Youth Work to Save the Bagmati River

Photo : THT

The Bagmati River is a vital part of the national culture of Nepal. The water of the holy river attracts devoted Hindus and Buddhists to purify themselves with its water. The banks of the river and the hills by its side carry significance in the Nepalese Hindu rituals of cremation and the reincarnation cycle. At the same time, the river is of growing economic importance and pivotal for sustainable livelihoods and urbanization for this and future generations.

Rural poverty and water security in Kathmandu are directly related to the Bagmati River’s sustainable use and surroundings. Pollution, flooding and landslides as a result of drainage from the river exacerbate climate change risk. In 2020 The Asian Development Bank (ADB) launched ‘The Bagmati River Basin Youth Program’ to engage local youth in environmental sustainability. As part of a bigger program, the youth engagement component focused on two training initiatives. A comprehensive training program on the Sustainable Development Goals, engaging around 200 youth participants, and a webinar session was reaching over 1700 youth participants as part of the World’s Largest Lesson (WLL) initiative.

Over the period October 2019 – January 2021, Rapid Asia carried out a pre-evaluation and impact evaluation of the Bagmati River Basin Youth Program, to establish whether the program had a beneficial impact on the participants and if the training translated into meaningful youth projects on the ground. The evaluation measured how youth behaviour changed due to the program, using the KAP (Knowledge, Attitude, Practice) Score model.[1]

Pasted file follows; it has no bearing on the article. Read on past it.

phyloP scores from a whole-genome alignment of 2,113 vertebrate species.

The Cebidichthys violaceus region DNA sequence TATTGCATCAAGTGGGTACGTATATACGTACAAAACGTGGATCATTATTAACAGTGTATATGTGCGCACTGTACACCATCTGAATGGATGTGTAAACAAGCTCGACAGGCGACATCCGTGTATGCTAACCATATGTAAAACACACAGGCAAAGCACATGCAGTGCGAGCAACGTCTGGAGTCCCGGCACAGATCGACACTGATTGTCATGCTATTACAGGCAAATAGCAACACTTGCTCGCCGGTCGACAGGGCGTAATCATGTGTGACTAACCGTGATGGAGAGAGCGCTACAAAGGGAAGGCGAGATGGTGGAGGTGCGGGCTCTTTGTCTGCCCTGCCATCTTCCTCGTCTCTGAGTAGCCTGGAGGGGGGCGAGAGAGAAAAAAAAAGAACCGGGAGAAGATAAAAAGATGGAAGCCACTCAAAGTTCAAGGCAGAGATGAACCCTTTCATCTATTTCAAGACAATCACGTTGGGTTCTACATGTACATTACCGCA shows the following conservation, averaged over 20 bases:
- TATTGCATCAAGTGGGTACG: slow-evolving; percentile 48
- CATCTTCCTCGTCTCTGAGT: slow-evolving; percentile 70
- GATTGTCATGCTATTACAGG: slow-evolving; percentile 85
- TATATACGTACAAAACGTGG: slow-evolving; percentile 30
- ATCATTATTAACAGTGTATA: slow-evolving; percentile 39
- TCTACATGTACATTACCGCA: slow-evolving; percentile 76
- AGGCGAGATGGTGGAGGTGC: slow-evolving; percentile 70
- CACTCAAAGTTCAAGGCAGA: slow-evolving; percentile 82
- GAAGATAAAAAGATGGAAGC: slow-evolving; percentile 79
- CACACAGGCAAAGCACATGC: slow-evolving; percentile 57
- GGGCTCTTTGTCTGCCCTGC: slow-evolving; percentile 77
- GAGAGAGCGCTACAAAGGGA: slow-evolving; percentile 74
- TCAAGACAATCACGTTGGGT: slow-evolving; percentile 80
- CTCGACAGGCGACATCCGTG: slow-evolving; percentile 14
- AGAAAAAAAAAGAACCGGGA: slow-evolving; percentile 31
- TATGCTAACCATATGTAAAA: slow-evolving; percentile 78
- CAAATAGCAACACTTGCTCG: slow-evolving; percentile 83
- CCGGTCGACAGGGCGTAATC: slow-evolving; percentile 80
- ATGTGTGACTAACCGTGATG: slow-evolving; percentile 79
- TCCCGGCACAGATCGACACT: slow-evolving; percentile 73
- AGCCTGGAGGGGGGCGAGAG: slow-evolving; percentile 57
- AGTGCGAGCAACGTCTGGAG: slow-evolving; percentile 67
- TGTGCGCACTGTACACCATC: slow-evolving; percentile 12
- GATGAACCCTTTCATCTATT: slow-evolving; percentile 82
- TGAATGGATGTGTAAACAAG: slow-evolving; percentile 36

Would investment in youth training result in youth-led project initiatives? And does this type of activity contribute to an increase in engagement with sustainability more broadly?

It was found that youth, with prior experience with volunteering or environmental initiatives, had a better grasp of the Bagmati River Basin program’s issues. They appreciated the training more and got more out of it, in particular youth who participated in the more comprehensive SDG training. Prior experience was found to be directly related to the conversion of training participation into self-driven action on the ground – developing initiatives on their own. Another important factor was the level of education, and university students seemed to be better positioned to take action and lead initiatives.

The SDG targets and sustainability concept were issues that many of the youth participants didn’t fully understand, even after the training. However, a larger proportion of the more comprehensive SDG training participants could appreciate and understand the SDG’s underlying concepts. A clear benefit of the WILL is that it’s easier to scale up to reach a wider audience. Though, as a stand-alone initiative its impact on youth engagement is low, especially for participants without prior experience.

The evaluation shows that the longer and shorter training components complimented each other and could both be useful in future youth engagement initiatives. The more extended SDG training was more suited to developing youth advocates, but the shorter training provided a more significant scale. At the end of the programme, over 300 youth participants had engaged in activities such as waste management, tree planting, clean up rallys and recycling intitiaves to help save the Bagmati River Basin. Around half of them had become youth organizers who had undertaken and led their initiatives, and the other half were engaged in activities organized by others.

About the authors:  Daniel Lindgren is the Founder of Rapid Asia Co., Ltd., a management consultancy firm based in Bangkok that specializes in evaluations for programs, projects, social marketing campaigns and other social development initiatives. Nadine Spalburg is an independent consultant working with Rapid Asia as a member of their expert panel of consultants.